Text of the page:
Free indirect speech
Free indirect speech is a style of third-person narration which uses some of the characteristics of third-person along with the essence of first-person direct speech; it is also referred to as free indirect discourse, free indirect style, or, in French, discours indirect libre.
Free indirect speech has been described as a "technique of presenting a character's voice partly mediated by the voice of the author" (or, reversing the emphasis, "that the character speaks through the voice of the narrator") with the voices effectively merged. It has also been described as "the illusion by which third-person narrative comes to express...the intimate subjectivity of fictional characters." The word "free" in the phrase is used to capture the fact that with this technique, the author can "roam from viewpoint to viewpoint" instead of being fixed with one character or with the narrator.
According to British philologist Roy Pascal, Goethe and Jane Austen were the first novelists to use this style consistently and 19th-century French novelist Gustave Flaubert was the first to be aware of it as a style.
Randall Stevenson suggests that the term free indirect discourse "is perhaps best reserved for instances where words have actually been spoken aloud" and that cases "where a character's voice is probably the silent inward one of thought" should be described as free indirect style.
Distinguishing marks of the technique
Free indirect speech is characterized by these features:
- The lack of an introductory expression such as "he said" or "he thought". It is as if the subordinate clause carrying the content of the indirect speech were taken out of the main clause which contains it, becoming the main clause itself.
- Free indirect speech can convey the character's words more directly than in normal indirect speech. Devices such as interjections and psycho-ostensive expressions like curses and swearwords can be used that cannot be normally used within a subordinate clause. When deictic pronouns and adverbials are used, they refer to the coordinates of the originator of the speech or thought, not of the narrator.
- "The anomalous presence within third-person, past-tense narrative of linguistic features indicating a character's perspective and voice."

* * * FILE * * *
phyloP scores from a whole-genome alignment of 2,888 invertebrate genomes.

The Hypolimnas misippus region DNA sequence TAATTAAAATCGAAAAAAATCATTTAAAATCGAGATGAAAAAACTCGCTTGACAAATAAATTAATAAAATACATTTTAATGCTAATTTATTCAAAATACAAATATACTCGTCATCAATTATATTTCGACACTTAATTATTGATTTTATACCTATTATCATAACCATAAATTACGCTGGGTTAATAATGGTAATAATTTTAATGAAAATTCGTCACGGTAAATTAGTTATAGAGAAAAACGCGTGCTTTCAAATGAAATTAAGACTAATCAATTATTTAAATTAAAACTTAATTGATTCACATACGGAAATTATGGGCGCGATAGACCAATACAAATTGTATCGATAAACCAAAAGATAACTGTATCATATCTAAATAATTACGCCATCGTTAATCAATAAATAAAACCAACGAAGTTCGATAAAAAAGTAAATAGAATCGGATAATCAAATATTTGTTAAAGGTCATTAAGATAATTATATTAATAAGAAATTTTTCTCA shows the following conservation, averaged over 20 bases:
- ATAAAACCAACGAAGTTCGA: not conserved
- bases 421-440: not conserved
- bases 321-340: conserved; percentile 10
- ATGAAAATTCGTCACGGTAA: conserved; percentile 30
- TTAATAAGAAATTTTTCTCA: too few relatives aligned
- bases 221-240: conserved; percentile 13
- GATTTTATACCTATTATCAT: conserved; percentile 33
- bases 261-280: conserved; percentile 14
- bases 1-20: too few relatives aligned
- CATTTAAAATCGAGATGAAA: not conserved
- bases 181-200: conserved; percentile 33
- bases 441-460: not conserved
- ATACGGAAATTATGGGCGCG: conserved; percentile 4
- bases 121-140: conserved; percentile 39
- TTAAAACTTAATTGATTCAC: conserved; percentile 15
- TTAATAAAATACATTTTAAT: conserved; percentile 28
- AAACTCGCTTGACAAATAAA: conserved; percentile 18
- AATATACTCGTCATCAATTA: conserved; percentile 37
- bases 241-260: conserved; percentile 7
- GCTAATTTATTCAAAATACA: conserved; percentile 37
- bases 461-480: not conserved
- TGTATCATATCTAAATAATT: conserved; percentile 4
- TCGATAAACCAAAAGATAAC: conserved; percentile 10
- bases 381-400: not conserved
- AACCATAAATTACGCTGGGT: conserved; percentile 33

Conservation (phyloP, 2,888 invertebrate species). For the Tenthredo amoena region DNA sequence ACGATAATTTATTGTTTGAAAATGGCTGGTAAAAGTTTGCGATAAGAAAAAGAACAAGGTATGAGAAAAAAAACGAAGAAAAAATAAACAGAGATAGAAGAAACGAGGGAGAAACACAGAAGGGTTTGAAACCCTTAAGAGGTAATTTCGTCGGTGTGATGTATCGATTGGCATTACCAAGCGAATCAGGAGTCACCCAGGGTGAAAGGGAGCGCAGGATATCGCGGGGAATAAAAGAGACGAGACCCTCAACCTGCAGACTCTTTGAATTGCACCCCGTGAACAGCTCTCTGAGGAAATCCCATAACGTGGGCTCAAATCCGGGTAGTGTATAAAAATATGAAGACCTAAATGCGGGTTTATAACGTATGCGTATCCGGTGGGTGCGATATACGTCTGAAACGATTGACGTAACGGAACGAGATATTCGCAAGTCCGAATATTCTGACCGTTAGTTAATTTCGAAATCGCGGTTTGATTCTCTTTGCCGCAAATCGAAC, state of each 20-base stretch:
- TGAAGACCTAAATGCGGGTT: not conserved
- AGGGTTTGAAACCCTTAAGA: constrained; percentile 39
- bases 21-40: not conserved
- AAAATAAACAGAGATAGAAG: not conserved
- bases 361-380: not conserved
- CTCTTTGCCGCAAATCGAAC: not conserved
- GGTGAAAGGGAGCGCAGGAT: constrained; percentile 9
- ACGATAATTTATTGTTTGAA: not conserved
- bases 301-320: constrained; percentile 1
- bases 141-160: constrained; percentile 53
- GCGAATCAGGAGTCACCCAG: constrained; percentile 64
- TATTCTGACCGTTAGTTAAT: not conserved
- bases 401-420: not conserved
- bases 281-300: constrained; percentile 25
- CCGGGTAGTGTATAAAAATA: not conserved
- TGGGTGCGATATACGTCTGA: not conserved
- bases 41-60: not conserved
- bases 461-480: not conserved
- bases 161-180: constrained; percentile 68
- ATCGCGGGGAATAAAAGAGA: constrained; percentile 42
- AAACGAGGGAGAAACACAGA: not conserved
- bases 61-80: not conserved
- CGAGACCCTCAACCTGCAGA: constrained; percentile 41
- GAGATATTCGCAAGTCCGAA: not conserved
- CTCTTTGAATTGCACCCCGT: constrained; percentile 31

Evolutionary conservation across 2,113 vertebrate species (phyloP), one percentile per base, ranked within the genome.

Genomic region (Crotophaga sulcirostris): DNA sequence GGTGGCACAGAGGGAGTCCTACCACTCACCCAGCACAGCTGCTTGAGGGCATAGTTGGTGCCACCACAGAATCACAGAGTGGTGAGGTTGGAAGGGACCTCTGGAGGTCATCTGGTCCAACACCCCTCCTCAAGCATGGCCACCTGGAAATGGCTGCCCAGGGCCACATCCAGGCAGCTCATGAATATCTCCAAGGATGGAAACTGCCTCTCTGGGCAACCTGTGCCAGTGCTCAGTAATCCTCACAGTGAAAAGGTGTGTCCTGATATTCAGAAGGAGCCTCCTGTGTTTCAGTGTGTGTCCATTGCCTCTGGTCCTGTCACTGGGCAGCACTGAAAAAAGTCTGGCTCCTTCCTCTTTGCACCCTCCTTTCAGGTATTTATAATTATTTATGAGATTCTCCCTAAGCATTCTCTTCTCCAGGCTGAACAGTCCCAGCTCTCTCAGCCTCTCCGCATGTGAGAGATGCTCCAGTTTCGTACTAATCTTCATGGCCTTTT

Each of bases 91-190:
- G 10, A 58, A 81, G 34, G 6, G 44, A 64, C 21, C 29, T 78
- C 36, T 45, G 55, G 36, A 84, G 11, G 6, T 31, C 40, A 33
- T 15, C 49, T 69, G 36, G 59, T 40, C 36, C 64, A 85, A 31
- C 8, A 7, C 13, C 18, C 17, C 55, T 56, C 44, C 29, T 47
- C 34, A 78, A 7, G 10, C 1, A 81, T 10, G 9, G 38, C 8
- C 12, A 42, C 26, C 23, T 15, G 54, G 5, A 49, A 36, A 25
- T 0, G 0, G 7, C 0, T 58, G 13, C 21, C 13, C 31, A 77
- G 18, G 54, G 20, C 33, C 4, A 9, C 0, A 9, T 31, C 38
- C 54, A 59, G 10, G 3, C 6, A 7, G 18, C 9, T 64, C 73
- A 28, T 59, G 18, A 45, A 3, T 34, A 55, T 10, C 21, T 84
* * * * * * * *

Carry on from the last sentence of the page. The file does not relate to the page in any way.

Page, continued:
- Backshifted exclamations, such as, "How differently did every thing now appear in which he was concerned", an example from Pride and Prejudice.
- Unshifted modals, such as, "She must own that she was tired of great houses", also from Pride and Prejudice.
- Exclamatory questions, character-specific locutions and syntactical informalities and fragments.
Free indirect discourse can be described as a "technique of presenting a character's voice partly mediated by the voice of the author", or, in the words of the French narrative theorist Gérard Genette, "the narrator takes on the speech of the character, or, if one prefers, the character speaks through the voice of the narrator, and the two instances then are merged".
Following are examples that use direct, indirect and free indirect speech:
- Quoted or direct speech: He laid down his bundle and thought of his misfortune. "And just what pleasure have I found, since I came into this world?" he asked.
- Reported or normal indirect speech: He laid down his bundle and thought of his misfortune. He asked himself what pleasure he had found since he came into the world.
- Free indirect speech: He laid down his bundle and thought of his misfortune. And just what pleasure had he found, since he came into this world?
Use in literature
Roy Pascal cites Goethe and Jane Austen as the first novelists to use this style consistently, and that Gustave Flaubert was the first to be aware of it as a style. This style would be widely imitated by later authors, called in French discours indirect libre. It is also known as estilo indirecto libre in Spanish, and is often used by Latin American writer Horacio Quiroga.
In German literature, the style, known as erlebte Rede (experienced speech), is perhaps most famous in the works of Franz Kafka, blurring the subject's first-person experiences with a grammatically third-person narrative perspective.